The last year of Primary school though was a completely other story. Our teacher was Headmaster as well as a teacher of form 6 and was already advanced in years. We all knew he loved to whack children on the head or lash out with his ruler. He used to creep up on you from behind if you were not paying attention and suddenly hit you on the side of your head so your ears were ringing.
One time he did the same to me as I was chatting with my neighbour while he was standing in the back of the class reading some story. Remembering my father’s advice I took my school bag with my stuff and went for the door. I can still remember him shouting:’If you leave through that door you will never come back in!!”, foaming around the mouth. I left anyway and got myself home. My father went to have a little talk with him and the week after I was allowed back in class. Knowing my dad he threatened to do to him some serious harm if he ever touched me again. My dad was not exactly known for diplomacy. I got that from him.
Sometime after, apparently not having learnt his lesson, he was sneaking up on another pupil, a local boy, who did not have the benefit of a violent dad and the disadvantage of not being the right colour and was going to give him the usual wallop on the side of his head. But this boy, frightened as he was, held up his metal dip pen and it went completely into the hand of our teacher. You could hear a pin drop in class while we were waiting for the fury to unleash on this poor chap. And it did.
My last school report with this teacher was the best of the class but he still put in his comment that I was all ready to go to the MMS which equals going to a poli-technic to become a housewife or secretary. I don’t need to tell you my dad did not follow that advice.
Much much later I heard that teacher died of a very nasty cancer and you know I sort of thought: “There is some divine justice after all.”
So as you can see still no real incentive for me to start to like going to school.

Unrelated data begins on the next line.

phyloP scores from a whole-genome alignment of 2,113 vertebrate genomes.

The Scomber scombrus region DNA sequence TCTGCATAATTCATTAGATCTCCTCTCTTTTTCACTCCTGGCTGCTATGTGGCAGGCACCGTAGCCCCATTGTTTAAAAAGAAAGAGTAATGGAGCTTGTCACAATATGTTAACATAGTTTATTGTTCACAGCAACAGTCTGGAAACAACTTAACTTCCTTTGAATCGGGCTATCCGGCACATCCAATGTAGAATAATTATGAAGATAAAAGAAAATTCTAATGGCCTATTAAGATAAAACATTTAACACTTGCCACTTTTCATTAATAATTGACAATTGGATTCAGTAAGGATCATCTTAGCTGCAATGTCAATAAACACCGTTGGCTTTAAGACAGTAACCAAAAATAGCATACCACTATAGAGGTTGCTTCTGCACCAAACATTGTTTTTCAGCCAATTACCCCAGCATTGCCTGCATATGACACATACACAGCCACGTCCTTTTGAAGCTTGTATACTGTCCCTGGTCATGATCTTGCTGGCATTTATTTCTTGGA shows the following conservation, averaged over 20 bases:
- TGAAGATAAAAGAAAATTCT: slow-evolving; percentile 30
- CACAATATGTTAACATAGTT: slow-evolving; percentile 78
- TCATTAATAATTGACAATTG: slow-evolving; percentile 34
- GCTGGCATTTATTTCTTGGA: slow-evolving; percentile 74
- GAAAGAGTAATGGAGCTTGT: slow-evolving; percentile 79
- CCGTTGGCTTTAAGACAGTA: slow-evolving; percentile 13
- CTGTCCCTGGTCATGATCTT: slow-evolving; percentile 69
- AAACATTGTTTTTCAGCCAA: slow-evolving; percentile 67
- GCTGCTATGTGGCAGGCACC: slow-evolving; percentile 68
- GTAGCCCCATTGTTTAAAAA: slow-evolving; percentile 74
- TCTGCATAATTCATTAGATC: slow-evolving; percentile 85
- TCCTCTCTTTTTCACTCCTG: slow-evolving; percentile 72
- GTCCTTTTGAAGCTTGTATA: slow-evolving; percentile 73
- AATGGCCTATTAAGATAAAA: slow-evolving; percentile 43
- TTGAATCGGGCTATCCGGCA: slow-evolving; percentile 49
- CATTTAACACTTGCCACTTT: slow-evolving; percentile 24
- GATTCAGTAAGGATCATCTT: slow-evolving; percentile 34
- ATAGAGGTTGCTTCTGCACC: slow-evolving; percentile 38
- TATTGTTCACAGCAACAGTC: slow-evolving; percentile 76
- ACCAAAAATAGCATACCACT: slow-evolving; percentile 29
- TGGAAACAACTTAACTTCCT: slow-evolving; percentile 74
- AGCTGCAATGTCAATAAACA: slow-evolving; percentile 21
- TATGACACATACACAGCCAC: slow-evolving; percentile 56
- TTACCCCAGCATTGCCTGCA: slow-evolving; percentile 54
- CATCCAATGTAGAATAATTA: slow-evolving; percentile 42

Looking at the school picture above instantly some strange memories pop up. One of those little guys in it used to put a small mirror on the top of his shoe to look under girls skirts!
On the second row from below, third from the left sits our brave dip pen guy. I hope he went and had a great life.
On the first row third from the left sits a boy called Tonnie, who with his brother we always referred to as Joshie and Tonnie, sons of the redoubtable tante Gladys. They lived quite close to us and we loved to spend time at their house as they had a donkey we were allowed to ride. Sometimes my brother and I were allowed a sleepover. Which though it was a feast was a bit scary too. Tante Gladys when she was fed up with us not going to sleep but fooling around would storm into our bedroom with her belt and walloped us without discerning between her own brood or their guests.
But the donkey made it worth it.
They say the older you get the clearer the old memories get and the hazier what you did an hour ago. It is true.
So next came my Secondary school years which in my case were split between three years at the Gymnasium in Curaçao and three in the Netherlands in ‘s Hertogenbosch. Which for a teenager isn’t easy as you make your friends usually at the beginning of this period. When I had to restart socializing in the Netherlands it was a bit of a disaster. Can barely remember the girls of the class of those last three years.
After living in boredom mixed with terror during the first years of my education, the secondary school came as a very pleasant surprise. We were finally learning interesting things that I had not heard of before. Especially Maths was an amazing subject for me in those years.